More Time Travel on Alberta Street

It’s time for another Alberta Street merchant portrait to add to the growing collection. Meet the crew from Anderson’s Grocery Store Number 5 at 676 Alberta Street, about 1930. That’s 1816 NE Alberta today (thanks to the Great Renumbering). Sent by AH photo friend Norm Gholston, this one is definitely worth a close look so click in for a good look around.

Here’s a challenge: Think you can identify all of the produce on display?

Anderson’s Store, 676 Alberta Street, about 1930. Courtesy of Norm Gholston.

1816 NE Alberta Street, April 2020

At its peak, Anderson’s Grocery was a 39-store chain of “cash stores” (all on Portland’s eastside) built by Carl G. Anderson starting in 1905, so called because there was no book of credit kept; business was “cash on the counter” only. This particular store was Anderson’s fifth and was well established by the time this photo was taken in the early 1930s. On the back of this photo are cryptic notes explaining that the young man in the middle was the person managing the store: James Franklin Frost.

Jim Frost was born in Selma, Oregon in 1905, married Emma Doering from Saskatchewan in 1927, worked for Anderson’s in the 1930s, enlisted in the service in 1943 and returned from the war to run Frost’s Grocery on the southeast corner of NE 30th and Killingsworth. He and Emma lived within walking distance of Anderson’s, and they ran small neighborhood mom and pop grocery stores all their lives.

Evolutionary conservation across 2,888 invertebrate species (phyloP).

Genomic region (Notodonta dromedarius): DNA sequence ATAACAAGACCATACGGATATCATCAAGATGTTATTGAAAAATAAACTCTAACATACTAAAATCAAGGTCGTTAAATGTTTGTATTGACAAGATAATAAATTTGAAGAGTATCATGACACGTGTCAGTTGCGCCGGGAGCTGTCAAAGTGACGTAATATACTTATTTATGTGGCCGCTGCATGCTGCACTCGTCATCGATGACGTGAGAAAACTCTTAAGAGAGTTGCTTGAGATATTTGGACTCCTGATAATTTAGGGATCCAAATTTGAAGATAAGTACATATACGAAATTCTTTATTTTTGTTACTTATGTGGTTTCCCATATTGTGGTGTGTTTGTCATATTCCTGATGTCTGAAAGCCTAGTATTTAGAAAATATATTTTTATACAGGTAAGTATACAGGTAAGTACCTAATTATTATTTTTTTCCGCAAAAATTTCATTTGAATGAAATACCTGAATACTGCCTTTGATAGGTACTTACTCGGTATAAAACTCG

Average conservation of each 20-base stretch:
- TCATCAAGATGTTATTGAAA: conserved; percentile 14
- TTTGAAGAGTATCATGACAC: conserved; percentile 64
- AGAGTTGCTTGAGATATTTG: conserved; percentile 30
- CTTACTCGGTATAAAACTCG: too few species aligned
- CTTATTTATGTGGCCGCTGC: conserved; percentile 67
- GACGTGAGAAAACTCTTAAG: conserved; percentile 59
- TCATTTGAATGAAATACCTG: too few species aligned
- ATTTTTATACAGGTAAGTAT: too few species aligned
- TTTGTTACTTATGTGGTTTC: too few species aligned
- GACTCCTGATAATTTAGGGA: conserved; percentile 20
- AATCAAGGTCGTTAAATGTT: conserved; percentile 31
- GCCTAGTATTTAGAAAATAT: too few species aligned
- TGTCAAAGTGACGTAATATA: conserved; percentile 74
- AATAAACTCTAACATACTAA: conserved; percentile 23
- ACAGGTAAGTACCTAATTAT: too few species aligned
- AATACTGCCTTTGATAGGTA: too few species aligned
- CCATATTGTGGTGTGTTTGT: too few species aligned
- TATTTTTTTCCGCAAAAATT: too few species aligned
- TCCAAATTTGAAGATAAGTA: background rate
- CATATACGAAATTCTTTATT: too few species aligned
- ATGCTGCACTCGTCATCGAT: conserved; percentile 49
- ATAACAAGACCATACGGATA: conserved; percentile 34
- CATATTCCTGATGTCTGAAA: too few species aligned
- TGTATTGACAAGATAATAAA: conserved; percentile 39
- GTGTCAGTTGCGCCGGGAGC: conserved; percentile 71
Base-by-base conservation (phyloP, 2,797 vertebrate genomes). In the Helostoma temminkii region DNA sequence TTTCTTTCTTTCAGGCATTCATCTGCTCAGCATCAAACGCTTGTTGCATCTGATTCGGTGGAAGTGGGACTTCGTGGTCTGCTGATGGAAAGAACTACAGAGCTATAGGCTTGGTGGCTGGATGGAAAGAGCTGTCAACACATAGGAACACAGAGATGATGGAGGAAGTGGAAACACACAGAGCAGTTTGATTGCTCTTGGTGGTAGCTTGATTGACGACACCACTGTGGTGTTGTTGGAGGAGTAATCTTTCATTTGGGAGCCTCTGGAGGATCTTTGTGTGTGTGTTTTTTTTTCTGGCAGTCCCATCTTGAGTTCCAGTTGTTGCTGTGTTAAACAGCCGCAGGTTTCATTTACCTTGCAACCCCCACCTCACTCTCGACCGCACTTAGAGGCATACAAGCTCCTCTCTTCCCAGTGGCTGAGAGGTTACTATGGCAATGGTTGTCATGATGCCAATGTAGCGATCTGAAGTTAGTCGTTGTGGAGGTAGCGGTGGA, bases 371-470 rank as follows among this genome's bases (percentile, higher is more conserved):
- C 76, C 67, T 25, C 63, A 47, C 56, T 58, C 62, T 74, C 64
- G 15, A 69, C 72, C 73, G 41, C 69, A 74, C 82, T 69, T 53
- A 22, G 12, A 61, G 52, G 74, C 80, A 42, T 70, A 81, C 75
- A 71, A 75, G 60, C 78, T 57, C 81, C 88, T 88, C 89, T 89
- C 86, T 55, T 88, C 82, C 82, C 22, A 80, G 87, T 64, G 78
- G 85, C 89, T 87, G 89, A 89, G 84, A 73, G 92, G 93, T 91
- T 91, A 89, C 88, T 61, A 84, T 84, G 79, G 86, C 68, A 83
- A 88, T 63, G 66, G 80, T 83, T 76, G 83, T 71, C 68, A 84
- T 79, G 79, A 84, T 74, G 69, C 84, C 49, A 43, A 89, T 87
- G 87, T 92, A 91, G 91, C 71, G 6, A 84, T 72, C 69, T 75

We’re still working on the identity of the other two gentlemen—the butcher on the left and Frost’s stock clerk partner on the right. All of them in shirts and ties and shiny shoes, how about that?

Grocer Carl Anderson was a bit of an empire builder, and definitely thought of himself that way. This business profile, written not long after the photograph was taken, provides further insight into Anderson’s humble beginnings and rise to grocery stardom.

From The Oregonian, May 4, 1935

In the year after this story, Anderson opened a grocery in a new building at the heart of the Beaumont business district which we know today as Beaumont Market.

For the record, there was also an Anderson’s Grocery at NE 15th and Fremont, but that’s a different Anderson and a story for another day…

5 responses

  1. Norm – very cool picture.  Terry’s father had the Rexall Drugstore on NE Alberta / 24th (now Just Bob Coffee Shop) Thanks for sharing. Sarah

    • I used to buy Green River sodas with phosphate at the Rexal Drugstore on 24th. Dr. David Duncan’s office was nearby. He was our family physician and the doctor who delivered me. I took him and his wife out for lunch shortly after his 100th birthday. (I told him that delivering me was his top professional accomplishment. He laughed.).

  2. Thank you for your thoughtful, amusing and inspiring posts. You are a fantastic storyteller!

    I count down the days until a new post goes up. I’d read one every day if I could!!


    Sent from my iPhone


  3. I found your website this morning while conducting some research and am enjoying all the stories. I know it take hours to do this research so thank you for your hard work! I’m researching the history of the house a relative of mine just moved into….which is what brought me to your site. A family named the Salmonsons lived in the house from approximately 1914 to 1942 (they moved out/sold sometime between 1942 and 1950). Sanders and Hilma, who immigrated from Finland, operated Salmonson’s Hardware & Paint Company on Alberta Street. Prior to renumbering, the store was addressed as 663 Alberta Street and then 668 Alberta Street. Thanks to your website, I know approximately where it was located. Sanders died in 1928 and Hilma in 1932. Their oldest daughter, Marie, and her husband George took over running the store until Marie’s death in 1956 (and also lived in the family home until at least 1942). Appears the store closed in 1956 (or thereabouts).

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